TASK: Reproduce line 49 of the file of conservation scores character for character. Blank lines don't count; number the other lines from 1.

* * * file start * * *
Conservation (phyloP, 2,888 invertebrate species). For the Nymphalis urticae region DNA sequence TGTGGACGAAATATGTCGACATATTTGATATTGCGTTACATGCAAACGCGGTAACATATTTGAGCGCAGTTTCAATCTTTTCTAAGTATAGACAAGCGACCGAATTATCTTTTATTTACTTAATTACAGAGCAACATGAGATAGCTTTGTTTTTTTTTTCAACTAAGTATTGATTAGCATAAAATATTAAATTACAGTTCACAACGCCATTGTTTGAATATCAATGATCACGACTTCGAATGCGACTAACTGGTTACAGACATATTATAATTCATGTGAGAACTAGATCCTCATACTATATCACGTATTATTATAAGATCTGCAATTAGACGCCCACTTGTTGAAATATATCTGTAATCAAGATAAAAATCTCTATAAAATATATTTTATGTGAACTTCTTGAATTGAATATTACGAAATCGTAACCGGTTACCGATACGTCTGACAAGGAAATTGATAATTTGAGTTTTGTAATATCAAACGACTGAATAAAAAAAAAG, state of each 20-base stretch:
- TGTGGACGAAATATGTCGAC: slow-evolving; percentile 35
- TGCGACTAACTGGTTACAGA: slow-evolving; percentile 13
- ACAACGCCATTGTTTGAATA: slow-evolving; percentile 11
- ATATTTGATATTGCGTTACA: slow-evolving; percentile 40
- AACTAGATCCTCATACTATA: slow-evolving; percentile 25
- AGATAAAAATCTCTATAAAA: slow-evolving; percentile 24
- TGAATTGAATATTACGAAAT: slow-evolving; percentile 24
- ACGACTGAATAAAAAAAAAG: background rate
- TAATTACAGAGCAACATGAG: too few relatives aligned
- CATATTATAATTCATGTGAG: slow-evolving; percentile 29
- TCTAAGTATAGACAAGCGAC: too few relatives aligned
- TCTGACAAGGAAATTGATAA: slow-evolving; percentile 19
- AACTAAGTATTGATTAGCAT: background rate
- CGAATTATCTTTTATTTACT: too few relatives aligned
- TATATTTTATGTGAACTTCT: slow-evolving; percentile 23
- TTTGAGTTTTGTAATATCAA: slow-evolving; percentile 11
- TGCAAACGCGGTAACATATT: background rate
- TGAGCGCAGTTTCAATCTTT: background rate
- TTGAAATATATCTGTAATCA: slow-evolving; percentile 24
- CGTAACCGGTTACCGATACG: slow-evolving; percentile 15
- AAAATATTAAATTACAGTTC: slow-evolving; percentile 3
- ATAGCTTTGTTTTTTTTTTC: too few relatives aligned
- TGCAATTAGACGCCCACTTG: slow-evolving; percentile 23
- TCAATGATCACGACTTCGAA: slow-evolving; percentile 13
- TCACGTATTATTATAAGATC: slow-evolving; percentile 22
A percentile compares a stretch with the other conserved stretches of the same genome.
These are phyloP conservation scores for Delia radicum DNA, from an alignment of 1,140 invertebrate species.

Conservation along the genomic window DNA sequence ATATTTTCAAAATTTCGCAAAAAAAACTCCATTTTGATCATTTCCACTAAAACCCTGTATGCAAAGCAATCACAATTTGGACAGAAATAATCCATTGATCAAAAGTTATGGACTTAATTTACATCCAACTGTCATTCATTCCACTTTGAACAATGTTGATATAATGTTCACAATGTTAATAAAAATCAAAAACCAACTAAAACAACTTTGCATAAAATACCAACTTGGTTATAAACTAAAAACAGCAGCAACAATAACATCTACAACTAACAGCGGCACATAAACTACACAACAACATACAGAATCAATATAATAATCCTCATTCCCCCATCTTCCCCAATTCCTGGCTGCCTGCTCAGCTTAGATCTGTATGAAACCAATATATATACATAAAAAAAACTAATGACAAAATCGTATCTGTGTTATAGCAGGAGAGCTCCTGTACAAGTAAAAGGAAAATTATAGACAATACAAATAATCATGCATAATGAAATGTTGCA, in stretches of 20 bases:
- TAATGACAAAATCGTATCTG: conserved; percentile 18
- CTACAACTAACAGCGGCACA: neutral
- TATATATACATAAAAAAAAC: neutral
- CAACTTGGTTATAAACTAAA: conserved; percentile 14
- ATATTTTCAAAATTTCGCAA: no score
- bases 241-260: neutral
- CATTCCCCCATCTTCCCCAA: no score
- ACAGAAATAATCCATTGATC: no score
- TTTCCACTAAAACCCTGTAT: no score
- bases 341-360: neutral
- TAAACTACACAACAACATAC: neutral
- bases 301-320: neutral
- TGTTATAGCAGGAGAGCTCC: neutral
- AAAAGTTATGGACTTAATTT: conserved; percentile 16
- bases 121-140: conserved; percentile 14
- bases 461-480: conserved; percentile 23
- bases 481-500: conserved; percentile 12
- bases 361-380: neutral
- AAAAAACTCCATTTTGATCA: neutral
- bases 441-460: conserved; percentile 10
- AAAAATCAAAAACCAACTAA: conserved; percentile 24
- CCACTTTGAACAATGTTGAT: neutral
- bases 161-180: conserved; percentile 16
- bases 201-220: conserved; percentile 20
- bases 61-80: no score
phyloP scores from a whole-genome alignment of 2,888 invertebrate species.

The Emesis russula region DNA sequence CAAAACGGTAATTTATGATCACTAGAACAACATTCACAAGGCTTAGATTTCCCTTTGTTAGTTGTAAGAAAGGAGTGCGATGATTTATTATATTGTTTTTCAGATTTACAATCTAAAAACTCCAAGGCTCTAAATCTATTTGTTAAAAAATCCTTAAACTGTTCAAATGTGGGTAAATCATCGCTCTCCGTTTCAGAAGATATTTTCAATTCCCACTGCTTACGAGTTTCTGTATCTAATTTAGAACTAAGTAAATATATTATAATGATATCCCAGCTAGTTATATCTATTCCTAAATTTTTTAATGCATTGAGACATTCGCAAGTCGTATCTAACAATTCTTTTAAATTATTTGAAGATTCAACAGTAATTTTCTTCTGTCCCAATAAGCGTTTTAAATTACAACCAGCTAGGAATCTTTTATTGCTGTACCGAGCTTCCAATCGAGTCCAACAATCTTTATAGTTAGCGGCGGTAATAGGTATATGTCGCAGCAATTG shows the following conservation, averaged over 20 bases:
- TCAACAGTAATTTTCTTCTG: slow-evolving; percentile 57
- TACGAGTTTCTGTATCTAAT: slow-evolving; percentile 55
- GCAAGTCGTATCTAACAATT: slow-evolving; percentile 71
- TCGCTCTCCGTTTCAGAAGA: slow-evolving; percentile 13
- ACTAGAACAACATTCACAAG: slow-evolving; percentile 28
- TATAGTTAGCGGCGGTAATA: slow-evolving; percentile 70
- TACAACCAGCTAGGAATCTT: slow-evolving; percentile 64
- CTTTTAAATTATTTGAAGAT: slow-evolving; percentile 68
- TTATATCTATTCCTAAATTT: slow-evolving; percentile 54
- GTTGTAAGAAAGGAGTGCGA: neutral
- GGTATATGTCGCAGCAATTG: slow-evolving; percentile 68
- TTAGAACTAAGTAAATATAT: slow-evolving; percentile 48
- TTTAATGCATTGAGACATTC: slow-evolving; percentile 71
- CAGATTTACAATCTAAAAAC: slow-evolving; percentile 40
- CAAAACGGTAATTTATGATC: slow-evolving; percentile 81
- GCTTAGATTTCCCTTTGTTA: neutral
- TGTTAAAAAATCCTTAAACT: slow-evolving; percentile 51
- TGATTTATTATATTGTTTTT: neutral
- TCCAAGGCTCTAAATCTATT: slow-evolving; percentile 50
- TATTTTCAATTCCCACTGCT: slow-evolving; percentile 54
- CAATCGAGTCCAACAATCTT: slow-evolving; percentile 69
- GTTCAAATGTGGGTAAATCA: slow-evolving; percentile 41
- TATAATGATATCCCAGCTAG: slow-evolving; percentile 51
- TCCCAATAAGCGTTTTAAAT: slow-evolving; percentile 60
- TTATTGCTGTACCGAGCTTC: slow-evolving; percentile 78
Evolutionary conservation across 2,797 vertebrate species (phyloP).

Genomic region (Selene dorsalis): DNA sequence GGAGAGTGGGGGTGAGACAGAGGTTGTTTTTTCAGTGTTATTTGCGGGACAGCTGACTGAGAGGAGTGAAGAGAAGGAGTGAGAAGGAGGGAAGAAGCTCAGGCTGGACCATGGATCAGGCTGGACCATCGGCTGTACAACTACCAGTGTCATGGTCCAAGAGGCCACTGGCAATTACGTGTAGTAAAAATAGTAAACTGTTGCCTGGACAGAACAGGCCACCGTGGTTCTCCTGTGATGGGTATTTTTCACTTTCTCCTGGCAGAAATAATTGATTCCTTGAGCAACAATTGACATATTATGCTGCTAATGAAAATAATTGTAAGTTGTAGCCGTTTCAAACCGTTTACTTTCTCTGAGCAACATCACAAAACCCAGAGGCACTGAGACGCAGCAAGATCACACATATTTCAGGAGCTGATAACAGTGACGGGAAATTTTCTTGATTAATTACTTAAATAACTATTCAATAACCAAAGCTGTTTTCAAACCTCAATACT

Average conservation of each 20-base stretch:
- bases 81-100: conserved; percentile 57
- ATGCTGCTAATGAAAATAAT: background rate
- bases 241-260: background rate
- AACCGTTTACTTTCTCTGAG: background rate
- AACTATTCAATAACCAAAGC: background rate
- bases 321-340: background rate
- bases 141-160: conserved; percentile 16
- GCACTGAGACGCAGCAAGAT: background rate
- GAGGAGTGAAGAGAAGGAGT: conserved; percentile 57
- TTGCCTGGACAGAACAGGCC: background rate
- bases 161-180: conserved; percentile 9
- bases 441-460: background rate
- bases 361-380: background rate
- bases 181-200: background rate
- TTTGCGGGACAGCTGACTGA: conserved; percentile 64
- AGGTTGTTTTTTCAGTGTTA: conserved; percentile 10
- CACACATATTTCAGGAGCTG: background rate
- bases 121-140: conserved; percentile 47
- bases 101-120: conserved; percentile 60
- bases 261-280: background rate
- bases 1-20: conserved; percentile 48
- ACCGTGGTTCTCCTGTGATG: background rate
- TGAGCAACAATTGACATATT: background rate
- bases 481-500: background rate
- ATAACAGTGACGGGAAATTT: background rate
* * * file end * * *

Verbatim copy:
- bases 441-460: conserved; percentile 10